Monday 9 May 2022Health news3 minutes to read
Canterbury and West Coast DHBs are preparing for further planned industrial action by the Public Service Association. The nationwide action involves a full withdrawal of labour for 24 hours from 11.59pm on Sunday 15 May to 11.59pm on Monday 16 May.
This is in addition to the ongoing ‘work to rule’ period between Monday 9 May and Friday 20 May, where staff members of the PSA are instructed by their union:
In Canterbury 39 professions and over 1500 Public Health, Scientific and Technical staff will be affected by the PSA strike. On the West Coast, 23 professions and more than 120 staff members of PSA union are affected.
Our therapeutic, rehabilitation, laboratory, occupational therapy and diagnostic services as well as other clinical support services and Hauora Māori will be severely impacted during the time of the strike.
However, the industrial action won’t affect COVID-19 testing services and it is really important people who need to get tested on the day of the strike make sure they still do. Likewise, vaccination sites will still be providing COVID-19 vaccinations.
Canterbury and West Coast DHBs Chief Executive, Dr Peter Bramley, says if this industrial action goes ahead as planned it will cause significant disruption to health services across the two DHBs, particularly to lab results which will be delayed as they catch up with the backlog.
“Services such as the Emergency Department at Christchurch Hospital have warned that there will be delays during the period of the strike,” says Peter.
The 24-hour strike will generally affect patient flow, in particular some discharges back to community where physio, social work, occupational therapy and dietitians are often involved.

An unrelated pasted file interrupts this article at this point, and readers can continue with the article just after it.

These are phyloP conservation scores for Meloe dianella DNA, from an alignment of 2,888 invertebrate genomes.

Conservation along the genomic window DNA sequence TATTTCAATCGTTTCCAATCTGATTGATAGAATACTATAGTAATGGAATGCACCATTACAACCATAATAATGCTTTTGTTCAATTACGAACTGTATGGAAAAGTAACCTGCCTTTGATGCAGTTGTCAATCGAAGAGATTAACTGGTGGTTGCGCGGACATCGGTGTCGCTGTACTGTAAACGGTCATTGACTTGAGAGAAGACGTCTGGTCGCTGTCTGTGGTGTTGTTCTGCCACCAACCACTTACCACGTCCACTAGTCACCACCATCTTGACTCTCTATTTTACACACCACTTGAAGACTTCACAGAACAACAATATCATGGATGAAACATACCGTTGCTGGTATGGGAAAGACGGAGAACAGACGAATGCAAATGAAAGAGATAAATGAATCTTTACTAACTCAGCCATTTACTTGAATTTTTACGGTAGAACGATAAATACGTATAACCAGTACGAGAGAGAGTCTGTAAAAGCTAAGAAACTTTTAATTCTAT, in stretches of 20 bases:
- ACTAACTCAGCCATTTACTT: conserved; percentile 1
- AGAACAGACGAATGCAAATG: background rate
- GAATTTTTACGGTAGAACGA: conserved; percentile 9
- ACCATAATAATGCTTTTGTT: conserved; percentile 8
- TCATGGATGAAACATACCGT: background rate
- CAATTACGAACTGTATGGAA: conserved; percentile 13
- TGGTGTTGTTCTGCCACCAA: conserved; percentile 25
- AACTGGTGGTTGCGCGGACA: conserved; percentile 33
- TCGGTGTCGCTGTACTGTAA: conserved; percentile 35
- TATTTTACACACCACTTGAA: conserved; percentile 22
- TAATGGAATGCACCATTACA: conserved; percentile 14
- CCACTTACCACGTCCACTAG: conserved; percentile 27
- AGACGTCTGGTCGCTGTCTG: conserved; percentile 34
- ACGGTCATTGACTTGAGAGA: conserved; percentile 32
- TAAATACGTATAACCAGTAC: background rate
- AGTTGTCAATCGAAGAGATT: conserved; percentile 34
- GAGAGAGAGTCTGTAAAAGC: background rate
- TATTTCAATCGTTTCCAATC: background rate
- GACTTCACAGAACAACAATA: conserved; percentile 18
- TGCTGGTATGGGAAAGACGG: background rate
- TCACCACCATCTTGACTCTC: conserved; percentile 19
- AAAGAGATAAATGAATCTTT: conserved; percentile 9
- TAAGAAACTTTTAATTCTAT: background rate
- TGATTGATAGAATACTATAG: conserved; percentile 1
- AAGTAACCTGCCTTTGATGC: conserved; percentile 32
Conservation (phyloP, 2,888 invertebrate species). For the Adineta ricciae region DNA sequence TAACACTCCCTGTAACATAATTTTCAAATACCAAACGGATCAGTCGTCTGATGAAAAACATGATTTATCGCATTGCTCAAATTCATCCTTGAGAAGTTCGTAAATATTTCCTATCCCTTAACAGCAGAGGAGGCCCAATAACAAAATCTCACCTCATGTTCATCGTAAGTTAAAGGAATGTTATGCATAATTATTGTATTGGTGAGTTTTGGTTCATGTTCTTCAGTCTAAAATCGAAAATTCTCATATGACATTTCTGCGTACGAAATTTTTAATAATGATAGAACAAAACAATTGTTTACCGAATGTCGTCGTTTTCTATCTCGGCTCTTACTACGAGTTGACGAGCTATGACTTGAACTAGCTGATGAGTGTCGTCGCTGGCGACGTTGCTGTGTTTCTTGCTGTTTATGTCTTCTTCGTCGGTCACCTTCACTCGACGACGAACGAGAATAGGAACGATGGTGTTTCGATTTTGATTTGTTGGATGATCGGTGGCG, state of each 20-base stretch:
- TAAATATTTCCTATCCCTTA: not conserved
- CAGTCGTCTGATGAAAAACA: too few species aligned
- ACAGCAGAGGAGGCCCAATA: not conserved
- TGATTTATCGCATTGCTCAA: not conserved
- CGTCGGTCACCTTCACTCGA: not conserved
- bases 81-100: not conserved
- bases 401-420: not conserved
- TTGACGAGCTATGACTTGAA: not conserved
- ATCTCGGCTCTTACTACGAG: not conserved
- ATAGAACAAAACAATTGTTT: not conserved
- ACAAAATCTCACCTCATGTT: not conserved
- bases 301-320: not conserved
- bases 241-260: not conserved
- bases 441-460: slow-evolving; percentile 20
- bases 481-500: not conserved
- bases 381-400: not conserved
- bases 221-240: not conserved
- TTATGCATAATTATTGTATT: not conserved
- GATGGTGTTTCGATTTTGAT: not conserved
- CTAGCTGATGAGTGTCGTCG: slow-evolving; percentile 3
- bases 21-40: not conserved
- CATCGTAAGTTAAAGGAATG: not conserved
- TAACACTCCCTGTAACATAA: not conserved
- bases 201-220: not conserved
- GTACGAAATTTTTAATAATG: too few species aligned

Where it is appropriate and safe to do so we will discharge patients home ahead of the strike to reduce the pressure on those staff who are working.
A large number of outpatient clinics, community clinics, elective surgery and procedures are likely to have to be deferred on Monday. People will be re-booked to the next available time. If they are not contacted, they can expect their procedure or appointment to go ahead as normal.
“While community collection centres will be open in Canterbury for blood tests, all community collection centres will be closed on the West Coast. Hospital laboratory staff will only be processing urgent inpatient blood tests,” says Peter.
Some of the professions affected in Canterbury and the West Coast are:
“We respect the right of staff to take industrial action and acknowledge the important role that health workers play in delivering high quality care.
“Our priority, as always, is the safety of patients and we want to reassure our community that you will still receive emergency and urgent care during the strike,” says Peter.
Page last updated: 9 May 2022
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